According to a new study funded by the National Institute of Justice, scientists found that legal cannabis had little to no effect on crime.
Now that 11 states have legalized recreational marijuana, researchers have begun analyzing what effects that has on a state’s crime rates. According to a new study funded by the National Institute of Justice, scientists found that legal cannabis had little to no effect on crime.
Published in Justice Quarterly, the study focused on the crime rates in Washington and Colorado post-legalization and compared them with states with harsher cannabis laws. To conduct the analysis, researchers used data from the FBI’s Uniform Crime Report from 1999 to 2016, which is compiled from local police agencies. According to the study, the rates of both violent and property crime in Washington and Colorado remained close to other state averages after 2014, the year both states’ marijuana programs went into full effect.
“In many ways, the legalization of cannabis constitutes a grand ongoing experiment into how a major public policy initiative does or does not accomplish its expected outcomes,” Ruibin Lu, the study’s lead author, said in a statement. “Given the likelihood of more states legalizing recreational marijuana, we felt it was important to apply robust empirical methods to parse out the effects of this action on crime in the first years after legalization.”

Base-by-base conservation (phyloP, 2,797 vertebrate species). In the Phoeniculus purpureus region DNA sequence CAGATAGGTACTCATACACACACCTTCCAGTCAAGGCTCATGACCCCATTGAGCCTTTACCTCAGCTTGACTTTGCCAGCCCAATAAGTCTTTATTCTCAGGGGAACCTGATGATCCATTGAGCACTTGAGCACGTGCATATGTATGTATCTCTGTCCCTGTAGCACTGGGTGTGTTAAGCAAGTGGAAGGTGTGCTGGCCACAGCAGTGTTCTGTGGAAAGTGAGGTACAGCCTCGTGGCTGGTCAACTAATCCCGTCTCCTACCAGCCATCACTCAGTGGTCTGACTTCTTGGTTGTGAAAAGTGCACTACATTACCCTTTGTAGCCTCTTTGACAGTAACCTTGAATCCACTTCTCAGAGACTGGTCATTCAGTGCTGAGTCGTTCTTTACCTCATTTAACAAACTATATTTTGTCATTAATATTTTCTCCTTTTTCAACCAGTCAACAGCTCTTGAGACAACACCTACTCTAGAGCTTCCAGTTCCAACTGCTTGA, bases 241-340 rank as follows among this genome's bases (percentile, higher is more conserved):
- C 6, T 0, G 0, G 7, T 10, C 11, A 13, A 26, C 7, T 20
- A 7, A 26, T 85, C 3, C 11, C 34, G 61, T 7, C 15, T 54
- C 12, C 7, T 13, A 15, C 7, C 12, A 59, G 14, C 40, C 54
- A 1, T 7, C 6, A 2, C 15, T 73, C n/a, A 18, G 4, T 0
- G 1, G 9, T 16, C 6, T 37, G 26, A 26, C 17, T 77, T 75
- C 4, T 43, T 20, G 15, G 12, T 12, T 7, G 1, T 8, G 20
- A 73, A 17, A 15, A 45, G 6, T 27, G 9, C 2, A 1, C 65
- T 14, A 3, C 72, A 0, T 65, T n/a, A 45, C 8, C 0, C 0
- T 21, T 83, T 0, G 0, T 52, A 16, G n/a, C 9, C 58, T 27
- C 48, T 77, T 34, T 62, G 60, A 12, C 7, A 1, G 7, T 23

Earlier studies, the researchers argue, were not based on hard data produced over time. Instead, these studies relied on anecdotal evidence and numbers over a short period of time. The results of these studies have been used by politicians as proof that cannabis legalization, and the existence of dispensaries, increases violent crime. Like the Justice Quarterly study, other research has demonstrated the opposite.
In one study, researchers found that “adding a dispensary to a neighborhood (of 10,000 residents) decreases changes in crime by 19% relative to the average monthly crime rate in a census tract.” Furthermore, scientists have also reported that dispensary locations do not affect youth marijuana rates. Instead, a study published last year in Police Quarterly showed that clearance rates of violent crimes improved following marijuana legalization in Washington and Colorado.
That said, researchers of the Justice Quarterly study mentioned they could not determine the effect legal marijuana had on other crimes. For instance, crimes like driving under the influence of cannabis. Legalizing marijuana did not amount to the sky falling, but it remains an important public health conversation worthy of further research.
“As the nationwide debate about legalization, the federal classification of cannabis under the Controlled Substances Act, and the consequences of legalization for crime continues, it is essential to center that discussion on studies that use contextualized and robust research designs with as few limitations as possible,” said study co-author Dale W. Willits. “This is but one study and legalization of marijuana is still relatively new, but by replicating our findings, policymakers can answer the question of how legalization affects crime.”